I've been in a somewhat similar situation (living with an unsupportive parent after graduating, unable to find a "real" job, unable to move out due to not having money) and I became pretty depressed as a result. I couldn't meet people, and I got stood up every time I had plans to meet someone in person after we'd talked about hanging out online. My friends were extremely unsupportive; when I tried to talk to any of them about it, I'd get "But you're Enchanting Grasshopper, you don't need to go online to meet people!" or "You don't seem depressed" or "Are you sure? Have you seen a therapist who diagnosed you with depression"? (Like I don't know whether or not I'm depressed?) I felt completely ugly and worthless and stupid.

The only thing that helped was being able to find a job and move away. I took an online course, got certified, and I found a job. As soon as I found it and knew there was an end in sight, I felt the fog start to lift. Jbenben's suggestion of finding a nannying job is spot on. You could even consider doing something like that overseas, or find an academic advising job at international schools if your domestic search isn't going super well. Are you also willing to consider any other types of jobs? With a Masters degree in English, you may find something related to communications or PR that might also be a good fit for you.

This is just a stumbling block. You're not undeserving or unattractive or worthless.What you are is depressed. Decide on a plan of action, and do everything in your power to make it happen.
posted by Enchanting Grasshopper at 4:47 AM on March 17, 2014 [1 favorite]

Always be open to change, even when all around you feels like shit and you feel like shit and life seems hard and impossible. Give yourself a little out. Don't give up hope. Things change all the time. You can't predict when it's going to happen but the odds are in your favour.
posted by h00py at 5:49 AM on March 17, 2014

First of all, I'm sorry that your friends aren't supporting you and that your parents aren't able to be more positive and helpful. The time right after graduation and before landing a first "real" job is really tough on everyone who isn't snapped up right away even under the best circumstances.

To feel better right away, stop drinking and start eating better. If you are dancing and doing yoga every week you just need to clean up your diet (cutting drinking should improve your sleep almost immediately) to feel better and look better. A healthy and not too restrictive nutritional plan that will help you lose weight and stop relying on sugar for energy is "The Last 15: A Weightloss Breakthrough". I lost 15 lbs fairly easily (and have kept it off) by following the diet it prescribes for a couple of months. They say it takes 30-45 minutes of exercise to release the "feel-good" endorphins so aim for that most days if you can fit it in. You sound really frazzled and (this is a gross simplification) apparently the stress hormone (cortisol) can steal your feel good/sexy hormone (progesterone) and that can increase weight gain and make you feel like crap. Eating better and cutting alcohol will help you recharge.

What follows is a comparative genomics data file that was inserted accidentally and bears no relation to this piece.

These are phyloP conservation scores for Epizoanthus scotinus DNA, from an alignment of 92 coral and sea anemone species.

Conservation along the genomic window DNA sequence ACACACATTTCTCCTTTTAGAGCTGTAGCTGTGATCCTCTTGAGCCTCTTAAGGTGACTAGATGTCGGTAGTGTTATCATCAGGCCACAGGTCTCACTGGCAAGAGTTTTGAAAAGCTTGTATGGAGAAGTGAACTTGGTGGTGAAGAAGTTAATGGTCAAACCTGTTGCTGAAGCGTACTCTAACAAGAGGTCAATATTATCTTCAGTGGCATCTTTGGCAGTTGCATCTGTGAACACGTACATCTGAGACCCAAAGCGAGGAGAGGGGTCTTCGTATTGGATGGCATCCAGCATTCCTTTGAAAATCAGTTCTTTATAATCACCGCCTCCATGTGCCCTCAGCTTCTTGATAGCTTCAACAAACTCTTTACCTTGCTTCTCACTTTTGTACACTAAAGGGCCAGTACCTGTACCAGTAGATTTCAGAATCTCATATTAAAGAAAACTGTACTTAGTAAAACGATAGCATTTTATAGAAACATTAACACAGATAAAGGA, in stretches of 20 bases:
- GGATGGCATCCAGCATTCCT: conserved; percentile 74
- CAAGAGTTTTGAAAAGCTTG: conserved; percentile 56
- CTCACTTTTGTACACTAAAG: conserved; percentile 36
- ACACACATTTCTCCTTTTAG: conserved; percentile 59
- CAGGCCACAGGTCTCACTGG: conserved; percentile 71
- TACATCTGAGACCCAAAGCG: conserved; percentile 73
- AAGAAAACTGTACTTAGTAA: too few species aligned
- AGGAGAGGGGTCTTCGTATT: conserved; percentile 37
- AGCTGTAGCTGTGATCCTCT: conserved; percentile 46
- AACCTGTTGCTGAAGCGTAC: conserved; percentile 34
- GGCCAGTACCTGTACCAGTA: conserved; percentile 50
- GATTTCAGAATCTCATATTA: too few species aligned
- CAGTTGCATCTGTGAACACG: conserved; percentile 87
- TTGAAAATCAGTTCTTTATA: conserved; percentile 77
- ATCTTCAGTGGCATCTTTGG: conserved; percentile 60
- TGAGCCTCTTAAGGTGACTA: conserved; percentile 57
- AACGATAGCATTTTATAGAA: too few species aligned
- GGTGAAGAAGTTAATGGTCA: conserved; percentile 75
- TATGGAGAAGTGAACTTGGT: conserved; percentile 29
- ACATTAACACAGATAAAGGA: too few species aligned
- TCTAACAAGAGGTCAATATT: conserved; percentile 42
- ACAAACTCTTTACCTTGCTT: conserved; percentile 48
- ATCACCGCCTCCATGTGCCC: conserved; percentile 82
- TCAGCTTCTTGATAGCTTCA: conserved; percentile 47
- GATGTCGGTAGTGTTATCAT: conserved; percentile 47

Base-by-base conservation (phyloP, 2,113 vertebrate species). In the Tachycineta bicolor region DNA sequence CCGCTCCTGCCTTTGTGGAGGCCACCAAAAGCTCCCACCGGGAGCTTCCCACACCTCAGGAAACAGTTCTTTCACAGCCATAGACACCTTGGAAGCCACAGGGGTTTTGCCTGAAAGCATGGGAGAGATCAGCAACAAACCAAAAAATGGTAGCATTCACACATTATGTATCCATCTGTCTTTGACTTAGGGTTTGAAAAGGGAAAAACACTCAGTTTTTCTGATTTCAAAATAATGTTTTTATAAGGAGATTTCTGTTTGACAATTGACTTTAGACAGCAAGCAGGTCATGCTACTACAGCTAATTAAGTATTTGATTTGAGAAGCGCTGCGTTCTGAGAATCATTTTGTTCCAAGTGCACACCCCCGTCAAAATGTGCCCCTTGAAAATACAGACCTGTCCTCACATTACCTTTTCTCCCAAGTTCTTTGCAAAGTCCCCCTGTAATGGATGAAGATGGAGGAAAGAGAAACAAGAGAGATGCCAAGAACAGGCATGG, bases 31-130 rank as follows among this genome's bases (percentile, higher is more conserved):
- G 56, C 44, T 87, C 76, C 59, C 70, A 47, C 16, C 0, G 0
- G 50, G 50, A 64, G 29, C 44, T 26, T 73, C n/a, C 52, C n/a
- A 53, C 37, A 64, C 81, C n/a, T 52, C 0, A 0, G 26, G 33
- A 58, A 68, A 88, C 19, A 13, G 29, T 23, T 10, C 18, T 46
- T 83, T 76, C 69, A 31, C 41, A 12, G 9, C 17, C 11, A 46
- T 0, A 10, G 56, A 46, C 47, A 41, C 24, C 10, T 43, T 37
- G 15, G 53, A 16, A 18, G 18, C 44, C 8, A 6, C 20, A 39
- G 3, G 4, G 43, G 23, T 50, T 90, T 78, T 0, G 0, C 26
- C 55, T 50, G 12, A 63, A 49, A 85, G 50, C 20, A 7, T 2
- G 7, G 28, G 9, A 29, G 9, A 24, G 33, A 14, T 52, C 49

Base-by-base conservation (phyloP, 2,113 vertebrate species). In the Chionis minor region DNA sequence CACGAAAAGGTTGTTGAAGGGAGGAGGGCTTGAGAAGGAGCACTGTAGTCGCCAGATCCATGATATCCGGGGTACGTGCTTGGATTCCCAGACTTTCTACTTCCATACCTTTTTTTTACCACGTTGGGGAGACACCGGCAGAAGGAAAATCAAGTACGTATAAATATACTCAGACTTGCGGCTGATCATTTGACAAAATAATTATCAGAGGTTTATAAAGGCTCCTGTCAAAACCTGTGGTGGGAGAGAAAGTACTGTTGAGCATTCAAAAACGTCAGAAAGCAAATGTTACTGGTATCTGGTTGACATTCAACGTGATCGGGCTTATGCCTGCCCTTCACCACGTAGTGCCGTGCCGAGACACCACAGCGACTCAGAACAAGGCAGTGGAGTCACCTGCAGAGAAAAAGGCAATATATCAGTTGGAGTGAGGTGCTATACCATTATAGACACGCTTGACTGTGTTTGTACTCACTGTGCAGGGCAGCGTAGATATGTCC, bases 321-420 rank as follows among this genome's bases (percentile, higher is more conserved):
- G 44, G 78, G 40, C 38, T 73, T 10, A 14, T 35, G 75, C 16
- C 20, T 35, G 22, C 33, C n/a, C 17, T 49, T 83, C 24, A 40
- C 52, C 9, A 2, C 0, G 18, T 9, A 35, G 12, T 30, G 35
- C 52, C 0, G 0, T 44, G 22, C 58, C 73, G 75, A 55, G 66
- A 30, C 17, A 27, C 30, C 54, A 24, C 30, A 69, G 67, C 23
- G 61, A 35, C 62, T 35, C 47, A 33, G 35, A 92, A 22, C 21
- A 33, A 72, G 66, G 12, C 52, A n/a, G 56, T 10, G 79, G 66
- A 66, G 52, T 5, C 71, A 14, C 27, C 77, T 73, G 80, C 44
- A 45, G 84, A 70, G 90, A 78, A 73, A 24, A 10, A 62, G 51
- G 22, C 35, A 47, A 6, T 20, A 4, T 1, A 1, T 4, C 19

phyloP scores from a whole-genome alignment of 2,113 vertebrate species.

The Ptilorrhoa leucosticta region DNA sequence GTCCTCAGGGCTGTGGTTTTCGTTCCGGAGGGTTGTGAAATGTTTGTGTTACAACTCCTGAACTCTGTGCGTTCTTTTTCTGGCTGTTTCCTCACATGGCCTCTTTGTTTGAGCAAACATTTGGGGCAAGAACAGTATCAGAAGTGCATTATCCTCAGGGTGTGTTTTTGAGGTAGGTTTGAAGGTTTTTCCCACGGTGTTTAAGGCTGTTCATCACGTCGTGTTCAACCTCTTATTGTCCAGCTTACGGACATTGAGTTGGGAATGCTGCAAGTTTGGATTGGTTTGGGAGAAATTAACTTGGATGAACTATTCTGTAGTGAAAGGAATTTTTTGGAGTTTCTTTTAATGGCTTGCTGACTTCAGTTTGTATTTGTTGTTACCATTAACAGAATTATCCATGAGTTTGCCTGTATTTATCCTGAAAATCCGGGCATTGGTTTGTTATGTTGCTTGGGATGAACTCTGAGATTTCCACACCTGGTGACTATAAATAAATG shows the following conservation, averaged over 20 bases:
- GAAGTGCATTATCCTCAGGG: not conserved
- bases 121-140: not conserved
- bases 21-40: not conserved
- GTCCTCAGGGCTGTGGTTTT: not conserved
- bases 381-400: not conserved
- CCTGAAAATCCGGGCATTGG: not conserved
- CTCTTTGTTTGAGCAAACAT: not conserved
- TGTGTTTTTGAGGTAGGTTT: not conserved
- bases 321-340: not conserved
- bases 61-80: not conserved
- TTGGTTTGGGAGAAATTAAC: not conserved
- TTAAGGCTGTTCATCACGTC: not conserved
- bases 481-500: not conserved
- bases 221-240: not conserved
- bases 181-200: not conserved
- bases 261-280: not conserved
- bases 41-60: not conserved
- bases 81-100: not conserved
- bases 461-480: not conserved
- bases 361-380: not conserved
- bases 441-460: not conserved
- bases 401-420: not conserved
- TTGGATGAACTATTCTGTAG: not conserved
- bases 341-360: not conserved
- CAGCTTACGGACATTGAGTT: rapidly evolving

Another book that might be helpful to you right now is "The Joy Diet". Simple, easy things to help you feel better, take better care of yourself, and figure out what you want to do with your life.

Chasing any job in higher ed is going to be hard, and is not related to you personally at all. Those jobs are hard to come by and will go to the person who has been (for instance) volunteering or working in the school for years already, it's very competitive. Have you checked out people who work in the positions you want on linkedin? It can give you a hint as to the years of experience and where else they worked before landing the job(s) you want. With a higher ed English degree you could try getting a part-time job as a writing tutor through a university or college as a way to get into higher ed if it's really your dream place of employment. You should try opening yourself up to more business-oriented jobs though if you'd like to get out of your parent's house and start making a better income though Communication, writing, and critical thinking skills are valued by a wide range of workplaces. Go to your school's job centre and have them help you with your resume and do some mock-interviewing, it will be a big help for when you have an interview. Also find out if they have access to "The Versatile PhD". Lots of alt-academic job help and friendly people there.

I know it seems terrible but you have so much opportunity ahead of you in every area of your life. I would try getting a basic job (like a service job or a full-time nanny job) that will get you enough money to rent a room so you can get out of your parent's place if it's making you crazy. I know it seems like a step backwards but one of my friends took a job at a clothing retailer after she finished her M.Sc. Because she got a great staff discount she was able to build up a great professional wardrobe and get out of the house while she applied to "real" jobs (it took her over 6 months to get her first real job interview and this was pre-recession). There's no shame in it. You don't have to tell anyone you work with that you have a masters degree and you don't have to include it on your subsequent job applications. You can think of it as giving you skills other than your academic skills, like people skills, communication skills, etc., it will not be worthless.